Exploding neutron star proves to be energy standout of the cosmos

It was suspected, but it took seeing one in a distant galaxy to know for sure

A giant flare in April 2020 was picked up by space telescopes, last year. It was then tracked back to a magnetar (illustrated) — a highly magnetized dense stellar remnant — in its home galaxy.

NASA Goddard Space Flight Center, Chris Smith/USRA/GESTAR

Astrophysicists had thought that if a magnetar ever exploded, it would release one of the highest bursts of energy ever seen in the universe. But until now they could never prove it. Then one of these unusual neutron stars flashed in a nearby galaxy. The flare of energy it released was truly enormous!

Magnetars are neutron stars— stellar corpses — possessing the most extreme magnetic fields known. Those fields are so intense that they will heat the magnetar’s surface to 10 million degrees Celsius (18 million degrees Fahrenheit).

The first sign of the newfound magnetar arrived as a blast of X-rays and gamma rays. Five telescopes in space observed the flare on April 15, 2020. Among them were the Fermi Gamma-ray Space Telescope and the Mars Odyssey orbiter. Together, these eyes in the sky offered enough information to track down the flare’s source. It was the Sculptor galaxy, 11.4 million light-years away.

Astronomers had seen flaring magnetars in the Milky Way. But they were so bright that it was impossible to get a good enough look at them and measure their brightness. Possible glimpses of flaring magnetars in other galaxies may have been spotted before, too. But “the others were all a little circumstantial,” says Victoria Kaspi. They were “not as rock solid” as the newfound one, she says. Kaspi is astrophysicist at the McGill Space Institute in Montreal, Canada. She was not involved in the new discovery. “Here you have something that is so incontrovertible,” she says. “It’s like, okay, this is it. There’s no question anymore.”

Astronomers reported the find January 13 at the virtual meeting of the American Astronomical Society. Additional details were described in papers the same day in Nature and Nature Astronomy. It’s the first time astronomers had identified an exploding magnetar in another galaxy.

How the magnetar was ID’d

When astronomers saw the cataclysmic explosion, they at first thought it was something called a short gamma-ray burst, or GRB. Most such flares develop when two neutron stars collide or there is some other destructive cosmic event.

But the signal looked weird. Its brightness peaked quickly — in just two milliseconds. The light then tailed off for another 50 milliseconds. Within about 140 milliseconds, the whole light show appeared to be over. As the signal faded, some telescopes also detected fluctuations in the light. Those changes occurred on timescales faster than a millisecond.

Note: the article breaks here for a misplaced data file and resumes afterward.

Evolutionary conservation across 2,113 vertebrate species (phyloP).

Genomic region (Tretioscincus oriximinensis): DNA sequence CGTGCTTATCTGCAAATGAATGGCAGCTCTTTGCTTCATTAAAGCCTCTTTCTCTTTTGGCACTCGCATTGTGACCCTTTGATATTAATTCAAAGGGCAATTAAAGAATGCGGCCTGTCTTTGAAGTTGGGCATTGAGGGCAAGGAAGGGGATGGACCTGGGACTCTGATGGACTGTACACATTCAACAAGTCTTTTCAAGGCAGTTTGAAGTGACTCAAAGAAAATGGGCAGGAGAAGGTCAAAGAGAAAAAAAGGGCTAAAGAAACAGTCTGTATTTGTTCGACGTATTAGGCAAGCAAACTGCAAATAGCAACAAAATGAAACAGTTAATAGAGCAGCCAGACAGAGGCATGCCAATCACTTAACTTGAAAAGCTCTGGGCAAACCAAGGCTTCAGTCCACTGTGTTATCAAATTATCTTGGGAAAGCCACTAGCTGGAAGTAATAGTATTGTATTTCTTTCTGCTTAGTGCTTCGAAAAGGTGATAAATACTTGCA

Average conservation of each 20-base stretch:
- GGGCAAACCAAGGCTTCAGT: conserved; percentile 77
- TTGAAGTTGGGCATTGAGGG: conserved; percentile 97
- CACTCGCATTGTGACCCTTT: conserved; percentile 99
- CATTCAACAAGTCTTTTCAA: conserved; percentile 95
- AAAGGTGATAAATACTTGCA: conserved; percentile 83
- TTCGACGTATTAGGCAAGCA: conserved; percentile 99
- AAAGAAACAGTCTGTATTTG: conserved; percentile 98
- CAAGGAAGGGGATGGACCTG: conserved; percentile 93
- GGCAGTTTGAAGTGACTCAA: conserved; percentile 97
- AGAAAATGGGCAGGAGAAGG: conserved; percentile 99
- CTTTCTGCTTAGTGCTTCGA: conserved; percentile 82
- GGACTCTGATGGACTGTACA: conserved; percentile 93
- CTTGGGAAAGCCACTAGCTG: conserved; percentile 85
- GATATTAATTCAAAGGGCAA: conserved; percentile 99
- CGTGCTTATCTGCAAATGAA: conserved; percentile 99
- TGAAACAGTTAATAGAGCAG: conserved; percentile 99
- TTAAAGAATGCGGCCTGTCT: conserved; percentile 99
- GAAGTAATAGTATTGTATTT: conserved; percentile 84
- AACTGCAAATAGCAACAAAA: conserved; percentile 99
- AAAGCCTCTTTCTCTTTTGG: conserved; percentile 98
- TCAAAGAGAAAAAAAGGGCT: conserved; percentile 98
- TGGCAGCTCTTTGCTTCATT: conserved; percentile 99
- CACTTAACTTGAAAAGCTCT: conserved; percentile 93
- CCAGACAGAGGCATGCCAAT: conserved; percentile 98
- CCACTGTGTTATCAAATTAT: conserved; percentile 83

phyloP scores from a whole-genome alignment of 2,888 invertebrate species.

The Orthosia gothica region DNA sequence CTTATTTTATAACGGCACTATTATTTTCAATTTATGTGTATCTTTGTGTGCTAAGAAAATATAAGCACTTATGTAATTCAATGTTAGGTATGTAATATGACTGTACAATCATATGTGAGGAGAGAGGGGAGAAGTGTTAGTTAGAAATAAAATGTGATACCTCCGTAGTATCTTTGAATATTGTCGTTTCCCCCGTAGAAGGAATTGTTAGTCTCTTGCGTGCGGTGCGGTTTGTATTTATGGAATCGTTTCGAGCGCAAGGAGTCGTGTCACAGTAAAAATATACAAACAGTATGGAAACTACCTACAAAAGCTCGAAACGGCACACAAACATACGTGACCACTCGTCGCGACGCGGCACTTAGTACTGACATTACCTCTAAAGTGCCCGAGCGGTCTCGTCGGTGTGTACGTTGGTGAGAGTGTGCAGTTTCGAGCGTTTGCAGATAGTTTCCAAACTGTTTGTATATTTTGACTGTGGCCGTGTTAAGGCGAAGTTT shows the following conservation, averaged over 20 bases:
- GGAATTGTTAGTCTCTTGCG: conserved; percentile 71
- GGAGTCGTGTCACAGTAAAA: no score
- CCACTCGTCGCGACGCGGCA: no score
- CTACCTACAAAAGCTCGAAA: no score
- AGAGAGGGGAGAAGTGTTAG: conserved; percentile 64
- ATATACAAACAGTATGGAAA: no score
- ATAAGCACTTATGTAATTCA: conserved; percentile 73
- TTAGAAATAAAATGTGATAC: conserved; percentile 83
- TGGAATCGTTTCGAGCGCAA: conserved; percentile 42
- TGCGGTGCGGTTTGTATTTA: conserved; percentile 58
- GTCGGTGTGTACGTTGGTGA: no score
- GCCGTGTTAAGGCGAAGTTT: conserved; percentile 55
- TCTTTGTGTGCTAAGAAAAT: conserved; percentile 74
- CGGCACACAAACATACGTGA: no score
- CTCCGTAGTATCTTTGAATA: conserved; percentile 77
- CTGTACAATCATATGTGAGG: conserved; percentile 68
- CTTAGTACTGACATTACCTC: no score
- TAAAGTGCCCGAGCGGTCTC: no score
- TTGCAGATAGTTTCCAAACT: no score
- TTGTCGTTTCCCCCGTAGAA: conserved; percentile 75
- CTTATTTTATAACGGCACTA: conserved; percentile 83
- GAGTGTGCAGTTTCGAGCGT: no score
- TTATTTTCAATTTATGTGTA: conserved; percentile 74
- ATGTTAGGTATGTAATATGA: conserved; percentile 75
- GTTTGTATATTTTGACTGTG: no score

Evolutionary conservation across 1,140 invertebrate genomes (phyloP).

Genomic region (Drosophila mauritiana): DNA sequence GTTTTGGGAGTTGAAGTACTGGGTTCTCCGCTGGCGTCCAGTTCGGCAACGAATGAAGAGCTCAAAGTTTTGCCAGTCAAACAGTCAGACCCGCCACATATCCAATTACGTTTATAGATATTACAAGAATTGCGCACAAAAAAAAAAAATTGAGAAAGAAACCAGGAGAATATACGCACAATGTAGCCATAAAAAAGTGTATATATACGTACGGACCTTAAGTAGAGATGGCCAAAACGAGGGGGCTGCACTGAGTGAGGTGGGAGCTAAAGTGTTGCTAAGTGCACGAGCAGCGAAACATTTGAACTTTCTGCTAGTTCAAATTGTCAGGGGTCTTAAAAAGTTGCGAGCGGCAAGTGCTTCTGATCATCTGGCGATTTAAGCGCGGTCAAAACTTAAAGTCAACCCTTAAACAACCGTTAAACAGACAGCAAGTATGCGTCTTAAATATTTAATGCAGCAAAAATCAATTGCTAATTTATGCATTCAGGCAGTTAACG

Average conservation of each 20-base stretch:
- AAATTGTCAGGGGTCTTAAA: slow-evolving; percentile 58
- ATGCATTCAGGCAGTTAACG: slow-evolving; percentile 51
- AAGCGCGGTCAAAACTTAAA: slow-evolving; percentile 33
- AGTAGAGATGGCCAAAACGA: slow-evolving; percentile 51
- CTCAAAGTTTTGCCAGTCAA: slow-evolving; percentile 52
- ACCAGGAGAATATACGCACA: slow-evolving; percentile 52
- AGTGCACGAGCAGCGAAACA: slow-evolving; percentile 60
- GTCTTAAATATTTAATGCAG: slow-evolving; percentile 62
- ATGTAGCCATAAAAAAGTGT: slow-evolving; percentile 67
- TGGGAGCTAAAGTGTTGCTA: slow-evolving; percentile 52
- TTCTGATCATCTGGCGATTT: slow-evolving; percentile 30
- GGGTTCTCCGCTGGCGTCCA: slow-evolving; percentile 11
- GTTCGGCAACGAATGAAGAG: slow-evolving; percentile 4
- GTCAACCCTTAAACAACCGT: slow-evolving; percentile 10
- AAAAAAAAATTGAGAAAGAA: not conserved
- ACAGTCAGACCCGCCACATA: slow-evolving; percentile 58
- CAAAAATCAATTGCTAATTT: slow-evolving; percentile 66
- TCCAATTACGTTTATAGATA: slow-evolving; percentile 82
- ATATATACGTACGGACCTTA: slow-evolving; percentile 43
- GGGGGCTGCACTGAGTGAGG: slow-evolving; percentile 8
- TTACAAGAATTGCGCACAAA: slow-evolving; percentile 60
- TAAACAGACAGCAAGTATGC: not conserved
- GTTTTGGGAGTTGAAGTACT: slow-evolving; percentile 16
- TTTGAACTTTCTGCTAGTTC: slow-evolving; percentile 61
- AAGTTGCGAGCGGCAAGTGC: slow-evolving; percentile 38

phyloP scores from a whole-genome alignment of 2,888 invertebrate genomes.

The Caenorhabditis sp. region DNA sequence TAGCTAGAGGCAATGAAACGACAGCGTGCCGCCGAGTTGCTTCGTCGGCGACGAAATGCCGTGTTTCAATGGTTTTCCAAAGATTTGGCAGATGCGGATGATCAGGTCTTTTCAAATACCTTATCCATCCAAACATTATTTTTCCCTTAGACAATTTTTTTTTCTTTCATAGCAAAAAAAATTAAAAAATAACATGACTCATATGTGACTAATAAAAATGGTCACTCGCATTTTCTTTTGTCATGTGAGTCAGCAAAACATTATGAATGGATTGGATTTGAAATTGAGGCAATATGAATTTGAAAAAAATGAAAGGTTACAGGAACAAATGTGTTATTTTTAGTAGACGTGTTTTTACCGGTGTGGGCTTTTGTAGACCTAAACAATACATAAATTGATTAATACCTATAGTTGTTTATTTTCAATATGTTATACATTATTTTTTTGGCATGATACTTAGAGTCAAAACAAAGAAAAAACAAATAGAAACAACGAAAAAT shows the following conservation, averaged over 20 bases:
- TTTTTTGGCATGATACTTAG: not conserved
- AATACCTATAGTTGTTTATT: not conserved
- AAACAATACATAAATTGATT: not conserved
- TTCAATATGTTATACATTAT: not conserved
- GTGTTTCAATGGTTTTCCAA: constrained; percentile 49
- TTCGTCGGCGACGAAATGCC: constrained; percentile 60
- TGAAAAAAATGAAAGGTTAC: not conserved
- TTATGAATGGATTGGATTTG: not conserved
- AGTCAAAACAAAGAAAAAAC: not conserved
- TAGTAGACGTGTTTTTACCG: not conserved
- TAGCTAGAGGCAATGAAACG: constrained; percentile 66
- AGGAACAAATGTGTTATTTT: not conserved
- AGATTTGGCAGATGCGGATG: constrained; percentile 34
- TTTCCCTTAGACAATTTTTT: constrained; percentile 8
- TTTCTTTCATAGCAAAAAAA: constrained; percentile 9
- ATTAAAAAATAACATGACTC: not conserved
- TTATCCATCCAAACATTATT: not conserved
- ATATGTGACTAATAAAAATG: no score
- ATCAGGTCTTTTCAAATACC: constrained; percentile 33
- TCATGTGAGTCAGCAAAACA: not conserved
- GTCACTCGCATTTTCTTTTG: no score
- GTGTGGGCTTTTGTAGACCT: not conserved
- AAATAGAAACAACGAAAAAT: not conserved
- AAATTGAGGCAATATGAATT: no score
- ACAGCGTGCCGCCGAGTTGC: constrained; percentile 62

Typical short GRBs from a neutron-star collision don’t change like that, notes Oliver Roberts. He’s an astrophysicist at the Universities Space Research Association. It’s in Huntsville, Ala. But flaring magnetars in our own galaxy do show such light dynamics. The bright flare comes in and out of view as the magnetar spins.

Another odd trait of the new flare: Four minutes after the initial blast, the Fermi telescope caught incoming gamma rays. They had energies higher than a giga-electronvolt. No known source of GRBs spew those.

As a result, concludes Kevin Hurley, “We’ve discovered a masquerading magnetar in a nearby galaxy. And we’ve unmasked it,” adds this astrophysicist of the University of California, Berkeley. He spoke at a January 13 news briefing.

A flaring magnetar sent a blast of light (magenta) and particles (cyan) zipping through space. They’re depicted in this animation. Astronomers think the interaction between those particles and the environment around the magnetar could help explain the blast’s strange appearance.

The researchers think that the flare was triggered by a massive starquake. A truly big one. It would appear to have been 1,000 trillion trillion (or 1027) times as large as the 9.5 magnitude earthquake recorded in Chile in 1960. “I’m from California,” says Hurley. “And out here we would definitely call that the Big One,” he says.

This cosmic quake led the magnetar to release a blob of plasma. It sped away at nearly the speed of light. Along its path, it emitted X-rays and even higher energy gamma rays.

Were some earlier magnetar flares misdiagnosed?

The new find suggests that at least some signals that look like short GRBs are in fact magnetar flares. Astronomers had long suspected this. In fact, the new flare suggests that three earlier events that astronomers had flagged as possible magnetar flares likely were just that. Astronomers now have at least four magnetar flares to compare with each other.

The latest flare also could have exciting implications for another type of mystery signal from deep space. Called fast radio bursts, these flares have left astronomers scratching their heads for more than a decade. Several types of evidence connect fast radio bursts to magnetars. These include another signal coming from within the Milky Way. It also arrived in April 2020.

Kaspi at the McGill Space Institute has compared the apparent frequency of magnetar flares in other galaxies to the frequency of fast radio bursts. And, she finds, their rates are similar. “That argues that actually, most or all fast radio bursts could be magnetars.”

Lisa Grossman is the astronomy writer at Science News. She has a degree in astronomy from Cornell University and a graduate certificate in science writing from University of California, Santa Cruz. She lives near Boston.

More Stories from Science News for Students on Space